[DB-SIG] Exeception Handling.

M.-A. Lemburg mal at egenix.com
Fri Jul 4 14:22:38 CEST 2008


On 2008-07-04 14:03, Heston James - Cold Beans wrote:
>> I'd put the whole transaction code into a try-except:
>>
>> try:
>>      # Start of transaction
>>      ... do stuff ...
>> except Exception:
>>      self.datasource.rollback()
>>      raise
>> else:
>>      self.datasource.commit()
>>
>> This assures that a successful execution of your code results in
>> the transaction to be committed. In case something goes wrong,
>> the transaction is rolled back and the error reraised so that you
>> can process it at some higher level.
>>
>> I'd really appreciate your advice on this, I'm relatively new to the world
>> of db implementation using the dbapi and want to make this as water tight
> as
>> possible.
> 
> Hi Marc-Andre,
> 
> Thank you for your advice, that's really very helpful. I'd like to extend
> this question a little if you don't mind. Let's say for instance that the
> persistence of an object isn't just in the database but also on the file
> system. And for instance this is done like so:
> 
>             # Open the file object in write binary mode.
>             message = open("/files/%s/%s" % (self.message_id, self.name),
> "wb")
> 
>            	# Write the binary to the file.
>             message.write(base64.decodestring(self.binary_data))
> 
>             # Close the file object.
>             message.close()
> 
> Now, within my object let's say that I have a method such as save() which I
> need to save the object to the database (using the code we've already
> discussed) and also run that file save code to write it to the file system.
> 
> How would you transaction ALL of this? So if either the file save or the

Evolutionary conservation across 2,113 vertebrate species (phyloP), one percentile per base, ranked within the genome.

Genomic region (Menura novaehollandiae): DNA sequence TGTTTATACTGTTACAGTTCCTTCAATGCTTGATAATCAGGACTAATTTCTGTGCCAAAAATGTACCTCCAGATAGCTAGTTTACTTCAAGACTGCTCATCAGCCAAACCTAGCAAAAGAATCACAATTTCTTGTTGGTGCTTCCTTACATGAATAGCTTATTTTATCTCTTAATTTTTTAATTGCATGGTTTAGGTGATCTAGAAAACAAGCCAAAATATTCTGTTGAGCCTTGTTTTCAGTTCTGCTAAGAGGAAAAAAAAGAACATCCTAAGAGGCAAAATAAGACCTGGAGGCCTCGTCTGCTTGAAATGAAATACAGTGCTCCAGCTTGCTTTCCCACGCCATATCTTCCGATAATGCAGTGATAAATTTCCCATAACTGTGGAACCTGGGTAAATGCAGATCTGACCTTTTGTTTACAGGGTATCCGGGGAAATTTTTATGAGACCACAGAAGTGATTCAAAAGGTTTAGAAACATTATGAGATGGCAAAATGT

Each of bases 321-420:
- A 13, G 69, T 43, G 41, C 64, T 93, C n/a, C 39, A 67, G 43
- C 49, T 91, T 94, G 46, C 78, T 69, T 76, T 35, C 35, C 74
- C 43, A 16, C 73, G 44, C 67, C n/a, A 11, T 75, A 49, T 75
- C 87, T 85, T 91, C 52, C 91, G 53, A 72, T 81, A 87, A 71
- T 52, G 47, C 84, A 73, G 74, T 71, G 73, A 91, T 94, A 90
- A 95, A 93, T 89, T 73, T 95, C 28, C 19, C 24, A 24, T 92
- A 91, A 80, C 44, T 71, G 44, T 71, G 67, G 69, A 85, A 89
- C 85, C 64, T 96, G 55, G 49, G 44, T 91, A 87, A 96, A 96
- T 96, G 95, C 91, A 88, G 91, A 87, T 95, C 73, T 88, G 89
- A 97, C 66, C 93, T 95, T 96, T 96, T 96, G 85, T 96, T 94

> database persist fails then it rolls them both back? So I don't end up with
> a file without a DB entry or a DB entry without a file?

If you want to do this right, you need a transaction manager and
then have to use two-phase commits to commit the work on all
resources. Depending on the needs and requirements, this can be
anything from hard to undoable (not all resources support two-phase
commit).

> I'd be interested to know A) how would you arrange a try/except block to
> handle this, and B) would you put this method in the bean or abstract it out
> into a service layer and have two methods in the bean, one for the file save
> and one for the database save and wrap those in a transaction at a higher
> level?

I usually write manager classes for such things which buffer the output
and only write to the file system if .commit() is called. A .rollback()
would just clear the buffers.

If done right, you can also add two-phase commit logic to such a manager
class.

BTW: The DB-API has recently received an update which defines a
two-phase extension for those backends which support this. Have
a look at PEP 249 near the end of the page.

-- 
Marc-Andre Lemburg
eGenix.com

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